Previous Institution: University of California - Berkeley
E-Mail: goldman at jhmi dot edu
Protein synthesis is regulated by messenger RNA (mRNA) processing events that occur before the first ribosome translates the mRNA. I am interested in how the "history" of an mRNA is communicated to the translation machinery and ultimately dictates the level of protein synthesis. In particular, I am studying the mechanism of enhanced translation conferred by mRNA splicing.
Karole D'Orazio, Graduate Student, BCMB
Previous Institution: Stony Brook University
E-Mail: kdorazi1 at jhmi dot edu
I am interested in studying different factors that alter the activity of the ribosome. Specifically, I am looking at translation on poly(A) sequences and the interaction between the ribosome and the translation repressor, Dhh1.
Fuad Mohammad, Graduate Student, BCMB
Previous Institution: The Ohio State University
E-Mail: fmohamm6 at jhmi dot edu
I’m interested in studying the role of protein synthesis and degradation within the nervous system. Using molecular biology techniques and ribosome profiling, I wish to understand how depolarization can modulate translational control within neurons, as well as characterize rapid protein turnover by the proteasome.
Laura Nevin, Graduate Student, PMB
Previous Institution: University of Maryland Baltimore County
E-Mail: lnevin1 at jhu dot edu
I am interested in further characterizing the mechanisms of eukaryotic translation termination and ribosome recycling through the use of single molecule fluorescence studies. This work is performed using objective-based total internal reflection microscopy.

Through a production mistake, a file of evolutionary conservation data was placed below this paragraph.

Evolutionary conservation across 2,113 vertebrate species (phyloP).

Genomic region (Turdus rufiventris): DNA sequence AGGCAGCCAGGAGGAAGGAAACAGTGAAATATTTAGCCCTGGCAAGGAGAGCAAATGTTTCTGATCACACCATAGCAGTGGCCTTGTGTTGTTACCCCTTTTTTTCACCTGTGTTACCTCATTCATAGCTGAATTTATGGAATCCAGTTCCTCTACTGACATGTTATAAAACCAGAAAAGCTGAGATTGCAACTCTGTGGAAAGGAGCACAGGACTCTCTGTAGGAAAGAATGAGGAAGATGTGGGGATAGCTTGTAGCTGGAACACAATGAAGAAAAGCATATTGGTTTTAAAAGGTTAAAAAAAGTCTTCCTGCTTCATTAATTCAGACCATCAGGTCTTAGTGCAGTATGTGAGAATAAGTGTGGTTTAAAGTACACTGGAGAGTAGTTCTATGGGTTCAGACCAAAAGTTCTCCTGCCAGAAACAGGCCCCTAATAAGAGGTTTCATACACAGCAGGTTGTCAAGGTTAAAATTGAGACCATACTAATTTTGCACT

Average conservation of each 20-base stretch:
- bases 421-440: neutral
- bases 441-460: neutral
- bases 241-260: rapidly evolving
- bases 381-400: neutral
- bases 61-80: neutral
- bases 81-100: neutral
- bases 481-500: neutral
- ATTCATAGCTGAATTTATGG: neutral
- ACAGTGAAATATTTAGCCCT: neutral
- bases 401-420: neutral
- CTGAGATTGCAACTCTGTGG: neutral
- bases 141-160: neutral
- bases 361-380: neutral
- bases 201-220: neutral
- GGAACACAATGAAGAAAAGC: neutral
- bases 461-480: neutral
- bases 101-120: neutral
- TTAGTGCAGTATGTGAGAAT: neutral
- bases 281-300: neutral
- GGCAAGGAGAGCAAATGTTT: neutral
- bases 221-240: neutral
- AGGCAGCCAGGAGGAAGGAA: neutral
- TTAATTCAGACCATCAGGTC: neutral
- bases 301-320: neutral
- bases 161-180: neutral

Aditya Radhakrishnan, Graduate Student, PMB
Previous Institution: Washington University in St. Louis
E-Mail: radhakrishnan at jhu dot edu
I'm interested in understanding the functional role of the highly conserved DEAD-box containing protein Dhh1, particularly rationalizing the diversity of observed phenotypes including decapping activation, translation repression, and its role in processing body dynamics. I'm currently using tethering assays to track interactions of ribosomes with mRNA that are mediated by Dhh1.
Anthony Schuller, Graduate Student, BCMB
Previous Institution: University of Pennsylvania
E-Mail: aschull2 at jhmi dot edu
I'm interested in studying the mechanism of nonsense-mediated decay (NMD) and specifically the function and interaction of Upf1 on the ribosome. I am currently using the in vitro yeast system to test how Upf1 and its associated factors (Upf2, Upf3, etc.) engage the ribosome to activate NMD.
Jamie Wangen, Graduate Student, BCMB
Previous Institution: St. Olaf College
E-Mail: jwangen1 at jhmi dot edu
I am interested in studying the role of translational regulation in the differentiation of hematopoietic cells, particularly of the erythroid lineage, using high-throughput approaches including ribosome profiling. Additionally, I hope to elucidate the particular roles of several ribosomal proteins governing this process.